Getting into nursing right now is a good idea for anybody who wants a career where it will be easy for them to find work, enjoy high job security, and make a difference in the world in many ways. Despite the nursing shortage, this is still one of the most rewarding career options that you can choose to do. Some of the main reasons to consider getting into a nursing career right now include:
· High Demand:
The nursing shortage means that the demand for nurses is higher than ever, so your skills and qualifications will often be able to help you land work almost immediately after you qualify and get your license to practice as a registered nurse. Most healthcare employers today are looking to hire new nurses. If you’re currently working in a non-nursing healthcare role, your employer may even be willing to pay for your tuition to become a nurse because the demand is so high.
· Competitive Salary:
With healthcare employers desperate for nurses, the average salary for nurses is on the rise as more employers try to encourage more people to come and work for them as a nurse. Nurses currently earn an average of $80k per year and there are various opportunities to increase this further with opportunities to advance your career into a range of different roles and specialty areas that pay more.
· Job Security:
The nursing shortage means that once a healthcare employer has employed a good nurse, they are going to do whatever it takes to keep them happy in their job and make sure that it is secure. Nurses are needed everywhere, and most employers want to take on nurses who will work long-term, so you can certainly enjoy a lot of job security when working in this role.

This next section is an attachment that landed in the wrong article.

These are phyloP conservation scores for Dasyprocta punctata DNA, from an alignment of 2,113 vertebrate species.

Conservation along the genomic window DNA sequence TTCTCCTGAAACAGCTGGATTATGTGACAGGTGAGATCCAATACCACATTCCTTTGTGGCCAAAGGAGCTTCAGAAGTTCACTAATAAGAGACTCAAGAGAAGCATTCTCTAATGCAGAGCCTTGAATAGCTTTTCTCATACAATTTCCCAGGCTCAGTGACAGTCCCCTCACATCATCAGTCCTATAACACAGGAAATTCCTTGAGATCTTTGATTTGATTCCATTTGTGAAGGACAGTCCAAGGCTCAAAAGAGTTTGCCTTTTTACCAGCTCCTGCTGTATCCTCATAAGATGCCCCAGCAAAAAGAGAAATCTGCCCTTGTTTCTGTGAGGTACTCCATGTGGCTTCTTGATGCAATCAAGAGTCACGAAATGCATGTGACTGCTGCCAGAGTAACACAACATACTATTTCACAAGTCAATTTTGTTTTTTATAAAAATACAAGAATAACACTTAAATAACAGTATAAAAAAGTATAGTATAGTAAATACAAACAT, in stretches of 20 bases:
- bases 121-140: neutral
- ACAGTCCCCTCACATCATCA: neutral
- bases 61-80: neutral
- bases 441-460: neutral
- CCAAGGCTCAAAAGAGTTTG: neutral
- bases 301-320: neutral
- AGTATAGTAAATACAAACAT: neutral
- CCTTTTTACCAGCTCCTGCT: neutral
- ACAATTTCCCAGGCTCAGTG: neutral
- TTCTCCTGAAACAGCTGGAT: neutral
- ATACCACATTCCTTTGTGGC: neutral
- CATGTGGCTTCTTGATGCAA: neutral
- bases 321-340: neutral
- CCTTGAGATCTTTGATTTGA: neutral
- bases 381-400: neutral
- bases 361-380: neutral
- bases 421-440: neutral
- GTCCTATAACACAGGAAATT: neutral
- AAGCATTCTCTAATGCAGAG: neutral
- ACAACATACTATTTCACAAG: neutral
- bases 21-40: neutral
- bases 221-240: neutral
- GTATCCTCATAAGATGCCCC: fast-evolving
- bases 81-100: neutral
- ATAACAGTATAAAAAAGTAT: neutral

How to Get Into Nursing:
With all the main benefits of nursing clear to see, and a shortage that means the demand for nurses is higher, jobs are more secure, and nurses are earning more, it’s no surprise that more people are considering getting into nursing right now. If you are worried about the shortage of nurses and the impact of this on the healthcare system, becoming a registered nurse is one of the best things you could decide to do. To become a nurse, you will need to get a degree in nursing. You can get an associate’s degree to get started but bear in mind that this will not qualify you to get onto most of the advanced training programs available for nurses and your options for career advancement might be limited. However, it will get you into a role as a registered nurse as quickly as possible, where you can gain experience and study further in the future.
Getting a BSN is the best way to get into nursing today. The BSN is a full degree that takes around four years to complete, including clinical experience. Today, you can choose from traditional BSN programs at a college campus or get your BSN online, which is a much more flexible option for those who need to work full-time while studying. If you already have a bachelor’s degree in a different subject, an accelerated BSN might be something worth considering. This program is designed to build on the basic knowledge and skills that you have gained from getting a bachelor’s degree in a different subject to get you straight into what you need to start working as a nurse. Since it is an intense degree that cuts out anything you probably already know, this program will take around half the time of a traditional BSN, making it an ideal choice for career changers who want to save money and get into nursing as quickly as possible.
If you follow healthcare news, you’ve probably heard about the shortage of nurses in the US and around the world right now. This is a result of an aging population, more nurses retiring, and fewer nursing educators than are needed to get new nurses into the profession, along with other factors. If you’re interested in becoming a nurse and contributing to reducing the shortage, you can now get an online degree to get started in your new career.